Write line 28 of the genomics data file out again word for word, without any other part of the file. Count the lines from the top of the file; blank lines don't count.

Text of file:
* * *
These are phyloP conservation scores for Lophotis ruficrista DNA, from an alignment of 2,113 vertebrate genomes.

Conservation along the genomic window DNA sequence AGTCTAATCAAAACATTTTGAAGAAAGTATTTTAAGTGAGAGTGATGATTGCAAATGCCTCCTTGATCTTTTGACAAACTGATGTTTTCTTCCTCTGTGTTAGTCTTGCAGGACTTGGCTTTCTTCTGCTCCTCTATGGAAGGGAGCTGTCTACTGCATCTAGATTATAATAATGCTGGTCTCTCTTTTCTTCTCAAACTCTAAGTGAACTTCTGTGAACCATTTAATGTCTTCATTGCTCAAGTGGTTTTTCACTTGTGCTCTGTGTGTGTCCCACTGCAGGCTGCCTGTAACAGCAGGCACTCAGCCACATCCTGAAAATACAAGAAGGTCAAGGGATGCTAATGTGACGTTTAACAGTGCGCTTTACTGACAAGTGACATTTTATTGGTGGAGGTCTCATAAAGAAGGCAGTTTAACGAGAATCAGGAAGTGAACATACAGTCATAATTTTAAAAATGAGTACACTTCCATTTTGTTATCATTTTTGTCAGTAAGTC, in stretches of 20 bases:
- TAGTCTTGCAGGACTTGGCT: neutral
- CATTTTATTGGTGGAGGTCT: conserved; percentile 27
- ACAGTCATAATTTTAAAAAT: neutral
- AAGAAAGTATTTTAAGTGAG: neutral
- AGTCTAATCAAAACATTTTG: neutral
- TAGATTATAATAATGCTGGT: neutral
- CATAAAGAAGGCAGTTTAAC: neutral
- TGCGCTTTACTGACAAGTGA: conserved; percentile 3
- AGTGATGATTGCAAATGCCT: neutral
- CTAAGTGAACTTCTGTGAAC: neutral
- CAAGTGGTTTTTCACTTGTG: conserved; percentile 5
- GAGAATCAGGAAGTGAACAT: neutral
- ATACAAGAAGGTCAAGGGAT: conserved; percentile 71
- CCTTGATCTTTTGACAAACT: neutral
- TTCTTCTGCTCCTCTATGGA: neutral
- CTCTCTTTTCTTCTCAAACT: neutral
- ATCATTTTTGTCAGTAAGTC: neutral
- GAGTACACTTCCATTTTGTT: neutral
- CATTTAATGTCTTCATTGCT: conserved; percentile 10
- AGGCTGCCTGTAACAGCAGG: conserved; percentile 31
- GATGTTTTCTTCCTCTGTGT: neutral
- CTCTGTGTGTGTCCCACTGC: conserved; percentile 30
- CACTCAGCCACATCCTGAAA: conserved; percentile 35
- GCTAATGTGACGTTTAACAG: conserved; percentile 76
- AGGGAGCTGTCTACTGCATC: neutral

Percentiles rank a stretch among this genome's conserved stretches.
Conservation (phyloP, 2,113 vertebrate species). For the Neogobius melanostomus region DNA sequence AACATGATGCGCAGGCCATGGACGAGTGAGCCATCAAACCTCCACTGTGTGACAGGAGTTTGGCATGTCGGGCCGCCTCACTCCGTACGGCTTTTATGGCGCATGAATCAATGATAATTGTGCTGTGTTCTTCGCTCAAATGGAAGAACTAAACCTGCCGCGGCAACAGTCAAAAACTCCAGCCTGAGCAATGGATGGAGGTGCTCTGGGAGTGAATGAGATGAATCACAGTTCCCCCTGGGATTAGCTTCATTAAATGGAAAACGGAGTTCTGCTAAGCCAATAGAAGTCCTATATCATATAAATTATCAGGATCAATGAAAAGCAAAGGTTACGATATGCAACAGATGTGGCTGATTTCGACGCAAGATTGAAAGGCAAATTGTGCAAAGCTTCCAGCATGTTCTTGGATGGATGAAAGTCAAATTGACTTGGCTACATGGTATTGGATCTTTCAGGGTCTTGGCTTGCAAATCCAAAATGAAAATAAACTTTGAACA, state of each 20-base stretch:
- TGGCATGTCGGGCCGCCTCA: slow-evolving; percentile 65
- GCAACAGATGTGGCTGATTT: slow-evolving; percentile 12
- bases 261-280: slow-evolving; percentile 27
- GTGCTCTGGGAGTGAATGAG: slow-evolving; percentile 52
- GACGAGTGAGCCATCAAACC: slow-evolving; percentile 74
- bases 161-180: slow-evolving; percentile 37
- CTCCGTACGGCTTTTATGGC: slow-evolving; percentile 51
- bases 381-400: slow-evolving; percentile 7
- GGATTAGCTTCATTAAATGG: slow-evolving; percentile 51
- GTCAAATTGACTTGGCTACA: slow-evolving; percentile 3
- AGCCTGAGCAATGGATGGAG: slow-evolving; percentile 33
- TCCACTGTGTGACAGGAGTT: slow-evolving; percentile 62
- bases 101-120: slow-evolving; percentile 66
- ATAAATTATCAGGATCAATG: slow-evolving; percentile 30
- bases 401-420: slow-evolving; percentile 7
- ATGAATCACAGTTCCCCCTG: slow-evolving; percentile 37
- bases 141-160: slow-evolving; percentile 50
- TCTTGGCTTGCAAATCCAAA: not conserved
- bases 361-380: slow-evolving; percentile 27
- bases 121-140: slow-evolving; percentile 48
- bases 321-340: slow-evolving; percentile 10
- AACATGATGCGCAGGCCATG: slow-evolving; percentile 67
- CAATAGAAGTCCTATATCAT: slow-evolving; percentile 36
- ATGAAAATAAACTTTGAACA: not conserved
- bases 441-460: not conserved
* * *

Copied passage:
Percentiles rank a stretch among this genome's conserved stretches.